"In good decision making, frugality matters," says Malcolm Gladwell;taking complex problems, and reducing them to the key levers that help us choose is a critical skill. Getting to the heart of the decision, however, isn’t always so easy! I was recently reminded of this; a project team spent weeks designing, dreaming and negotiating what could be achieved with their new website design. There was a list of requirements that was like an out of control Christmas list, and everyone was very excited at the idea of something new that would improve the customer experience. But one thing had been forgotten. Just a small matter of how much they had to spend. We’ve all been there, beer budget but champagne taste (I do it all the time). So, in the end, the decision was easy and the constraint of having to work within the budget helped them decide. Constraints help the decision making process I  noticed a similar pattern years ago whilst waitressing. When customers came into the restaurant, if there were no bookings, it didn’t matter where they sat. Gesture to the restaurant's ‘sit anywhere you like’ would result in much debate back and forth.  They would often choose one table only to move to another and then another. Whereas, if I gestured to a specific table and said, "would you like to sit here?" customers would either accept the offer or ask to be seated at another table. It’s that old chestnut about cognitive load. If the decision is made for you, it is either accepted or not, but being forced to make an active choice and decide for yourself from the whole restaurant is much harder. The project team were constrained by the limitations of what they had to spend. How much time and effort could they have saved by getting this basic building block in place before the requirements even got underway? The decision could have been made a lot earlier in the project. Finalising the budget and the business case before the project starts helps make the decision process smoother because it’s obvious to everyone the boundaries we’re working within. As soon as we were able to articulate the right question(s) the decision was easily made. Projects are all about working with constraints. Usually, there’s limited budget, time and people.  Clearly articulating the constraints that are going to drive a decision early in the process, can save a lot of time and energy and reduce frustration and disappointment all around. Why does restricting options help us to get on with good decision making? There has been a lot written on the topic of 'choice' and I particularly like the advice of Sheena Iyengar, who highlights 4 ways to help with decision making: (Read more)

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Persistence and Practice; Project training essentials

Years ago, I worked on a project where we took a legacy horse race rating system used by a bookmaker and upgraded it to a modern technology platform. I spent a lot of time with guys who were professional gamblers, they were incredibly knowledgeable about horses and horse racing. They had a methodical practice that took hours each day, doing what they called, ‘rating the race.’ This was a practice that to an external observer (me) involved watching the same horse race over and over again until you had gleaned every last piece of information possible from it and had ‘rated’ (or scored) each horse in that race. After that, the race itself would be rated, and so would many other details that they had been trained to look for. This bespoke system they had developed of rating horses, races, conditions and riders all contributed to their knowledge about how the horse would perform over time. What they had observed over years, was that a horse would improve incrementally for a period but was also capable of ‘jumping’ very quickly up a few levels in performance and it was this jump that they carefully watched for in their rating statistics. It was their ability to be ready for improvement that gave them a competitive edge. Like horses, us humans, can sometimes give the impression of making an improvement very quickly the quintessential “overnight success.” Improvement requires practice and it’s never quite clear when we’re learning something new, when we’re going to improve or whether that breakthrough will happen at all. The constant practice and search for improvement can be a bit daunting and demoralising at times. This week, I was lucky enough to be present for one such improvement breakthrough moment. One of the users we’ve been working with on a project appeared in the doorway of the cupboard/ workroom that we’ve tucked ourselves away in. “I’m so happy, I have to share!” He was beaming from ear to ear. He went on to explain his breakthrough. He has been on the project team since the beginning and has been an active participant the whole way, but it has been difficult terrain. His commitment has never wavered, but we can tell that he’s struggled with the way the new system works, there have been a lot of confused looks and ‘why are we doing this?’ moments over the last few months.  His breakthrough was the result of persistence and practice. He reminded me of the importance of practice, and the absolute necessity of training for the job that people will do with their team. It’s a much more exploratory to learn but it pays off in these moments when someone gets the reward of their own efforts. We’ve spoken before about what it takes to deliver training in a project.  Over the many projects that we've worked on, and people that we've worked with, we learn more about how to better deliver training.  This breakthrough highlighted to me, the importance of persistence and practice. In this situation, we had also used the technique of having a ‘training buddy’ someone to work things out with, a fellow explorer in the new system. This mirrors a development practice in agile process, where two developers work together at the one screen. So the week's learning has been: Practice, practice and more practice! Celebrate the breakthrough moments (we did!) and acknowledge people for their persistence; Buddy up – two heads have more observation power than one! If you are struggling with the best way to train on a new system, get in touch.  We buddy up with retailers to equip internal teams for the project efforts ahead. Our project management tools are light and flexible for retailers. The 6R team work behind the scenes, leading through project management, testing, training and team building to deliver project success.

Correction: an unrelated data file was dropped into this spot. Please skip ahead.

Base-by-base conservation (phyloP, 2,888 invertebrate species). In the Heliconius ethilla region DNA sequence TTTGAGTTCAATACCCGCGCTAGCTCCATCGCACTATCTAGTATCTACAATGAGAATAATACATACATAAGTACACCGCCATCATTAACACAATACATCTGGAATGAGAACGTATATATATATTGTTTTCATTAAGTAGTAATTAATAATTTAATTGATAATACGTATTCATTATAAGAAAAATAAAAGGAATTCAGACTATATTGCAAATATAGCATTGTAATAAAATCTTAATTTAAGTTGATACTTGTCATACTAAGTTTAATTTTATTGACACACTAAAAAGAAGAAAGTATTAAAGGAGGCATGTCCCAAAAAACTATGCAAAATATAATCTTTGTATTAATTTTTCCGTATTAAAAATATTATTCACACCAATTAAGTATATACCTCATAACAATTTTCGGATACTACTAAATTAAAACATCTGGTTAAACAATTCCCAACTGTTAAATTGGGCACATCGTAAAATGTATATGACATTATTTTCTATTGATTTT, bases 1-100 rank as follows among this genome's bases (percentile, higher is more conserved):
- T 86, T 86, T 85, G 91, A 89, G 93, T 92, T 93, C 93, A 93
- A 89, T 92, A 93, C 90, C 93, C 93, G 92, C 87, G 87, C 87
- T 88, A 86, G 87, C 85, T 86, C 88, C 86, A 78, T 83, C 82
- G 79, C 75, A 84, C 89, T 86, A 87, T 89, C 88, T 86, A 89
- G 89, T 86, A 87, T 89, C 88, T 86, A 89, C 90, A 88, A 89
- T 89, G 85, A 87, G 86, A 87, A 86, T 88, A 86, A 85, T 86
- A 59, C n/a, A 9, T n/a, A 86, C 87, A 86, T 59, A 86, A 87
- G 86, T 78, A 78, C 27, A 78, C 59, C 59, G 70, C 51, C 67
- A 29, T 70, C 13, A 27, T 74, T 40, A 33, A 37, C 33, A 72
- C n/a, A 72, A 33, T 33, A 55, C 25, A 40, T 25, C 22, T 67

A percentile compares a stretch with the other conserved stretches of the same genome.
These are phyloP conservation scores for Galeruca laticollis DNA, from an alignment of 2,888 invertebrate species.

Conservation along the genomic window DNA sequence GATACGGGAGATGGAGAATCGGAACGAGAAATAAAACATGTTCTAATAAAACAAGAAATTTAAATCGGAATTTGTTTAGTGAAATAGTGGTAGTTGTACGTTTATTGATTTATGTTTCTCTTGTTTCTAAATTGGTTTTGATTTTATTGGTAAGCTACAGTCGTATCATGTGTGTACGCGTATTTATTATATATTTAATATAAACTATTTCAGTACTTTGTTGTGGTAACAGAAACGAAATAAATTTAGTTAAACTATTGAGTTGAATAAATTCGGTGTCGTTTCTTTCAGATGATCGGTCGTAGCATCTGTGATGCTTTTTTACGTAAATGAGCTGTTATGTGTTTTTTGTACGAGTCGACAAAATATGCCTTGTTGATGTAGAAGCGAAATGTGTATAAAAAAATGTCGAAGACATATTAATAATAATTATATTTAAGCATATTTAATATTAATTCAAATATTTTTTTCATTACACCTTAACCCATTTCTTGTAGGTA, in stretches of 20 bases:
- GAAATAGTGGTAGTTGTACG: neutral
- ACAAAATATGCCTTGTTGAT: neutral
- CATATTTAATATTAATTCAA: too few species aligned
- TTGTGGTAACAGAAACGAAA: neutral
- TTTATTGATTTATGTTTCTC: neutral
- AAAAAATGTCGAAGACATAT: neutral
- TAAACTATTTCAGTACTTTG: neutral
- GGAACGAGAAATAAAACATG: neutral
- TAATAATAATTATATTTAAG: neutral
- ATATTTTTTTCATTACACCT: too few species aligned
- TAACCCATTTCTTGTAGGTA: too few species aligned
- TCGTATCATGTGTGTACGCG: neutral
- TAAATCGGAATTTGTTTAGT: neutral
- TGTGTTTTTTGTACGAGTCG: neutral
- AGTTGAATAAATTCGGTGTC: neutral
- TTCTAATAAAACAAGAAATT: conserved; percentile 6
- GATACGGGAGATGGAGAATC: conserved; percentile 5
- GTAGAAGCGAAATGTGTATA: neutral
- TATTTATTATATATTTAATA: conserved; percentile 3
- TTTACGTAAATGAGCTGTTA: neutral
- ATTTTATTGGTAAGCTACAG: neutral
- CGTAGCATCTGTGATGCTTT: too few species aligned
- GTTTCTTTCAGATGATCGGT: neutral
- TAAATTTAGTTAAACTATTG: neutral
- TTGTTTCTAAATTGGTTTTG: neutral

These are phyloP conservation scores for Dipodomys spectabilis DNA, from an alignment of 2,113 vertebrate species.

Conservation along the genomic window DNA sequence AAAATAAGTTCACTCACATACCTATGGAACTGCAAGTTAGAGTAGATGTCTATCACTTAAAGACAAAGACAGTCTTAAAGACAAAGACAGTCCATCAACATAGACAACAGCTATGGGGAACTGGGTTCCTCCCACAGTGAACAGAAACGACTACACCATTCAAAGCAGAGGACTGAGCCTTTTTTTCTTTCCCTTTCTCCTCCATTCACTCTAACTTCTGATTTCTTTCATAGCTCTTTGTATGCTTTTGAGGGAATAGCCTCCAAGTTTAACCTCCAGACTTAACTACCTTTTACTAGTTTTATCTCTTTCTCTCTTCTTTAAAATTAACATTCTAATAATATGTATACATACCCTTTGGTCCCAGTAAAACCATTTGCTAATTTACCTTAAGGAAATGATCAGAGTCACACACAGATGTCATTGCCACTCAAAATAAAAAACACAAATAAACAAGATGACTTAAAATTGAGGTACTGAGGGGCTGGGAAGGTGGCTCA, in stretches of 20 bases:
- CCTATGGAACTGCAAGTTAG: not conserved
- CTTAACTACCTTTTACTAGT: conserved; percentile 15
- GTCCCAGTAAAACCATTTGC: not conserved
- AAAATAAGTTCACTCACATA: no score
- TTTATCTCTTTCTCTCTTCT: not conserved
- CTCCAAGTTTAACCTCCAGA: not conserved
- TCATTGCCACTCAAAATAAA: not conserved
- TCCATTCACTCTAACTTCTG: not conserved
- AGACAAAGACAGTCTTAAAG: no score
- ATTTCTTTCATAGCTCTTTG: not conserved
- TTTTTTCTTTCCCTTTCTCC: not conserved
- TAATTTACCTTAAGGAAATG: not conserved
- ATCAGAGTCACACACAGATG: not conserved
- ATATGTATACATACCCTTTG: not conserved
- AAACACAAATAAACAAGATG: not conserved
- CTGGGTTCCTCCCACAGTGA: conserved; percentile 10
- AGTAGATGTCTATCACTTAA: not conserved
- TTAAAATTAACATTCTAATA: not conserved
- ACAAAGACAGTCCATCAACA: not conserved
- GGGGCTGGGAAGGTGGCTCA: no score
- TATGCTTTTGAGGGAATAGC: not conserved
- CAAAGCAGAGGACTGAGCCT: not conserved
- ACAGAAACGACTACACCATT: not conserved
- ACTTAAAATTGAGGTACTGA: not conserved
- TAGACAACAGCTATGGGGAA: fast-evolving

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Insurance Dis-trust makes customers feel like criminals

Everyone cheats a little bit, says behavioural economist Dan Ariely. Insurance companies know this too, so they have processes in place to assess the validity of claims. From a business perspective, I get this, it’s a very sensible move and one that hopefully weeds out fraudulent claims. My recent experience on the customer side of lodging an insurance claim has left me wanting to take a broom to insurance processes and really clean the place out! (Read more)

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Citizen Karen (part time fighter of crime)

I don’t really know Karen, I have never met her in real life. I don’t know what her hair colour is, or whether she has kids, or a dog, or a partner. I don’t know if she’s into sport or has a footy team that she supports, or if she prefers vodka to gin or neither. Despite knowing so little about her, I feel a connection to Karen, born of our small foray into citizen crime fighting together yesterday. (Read more)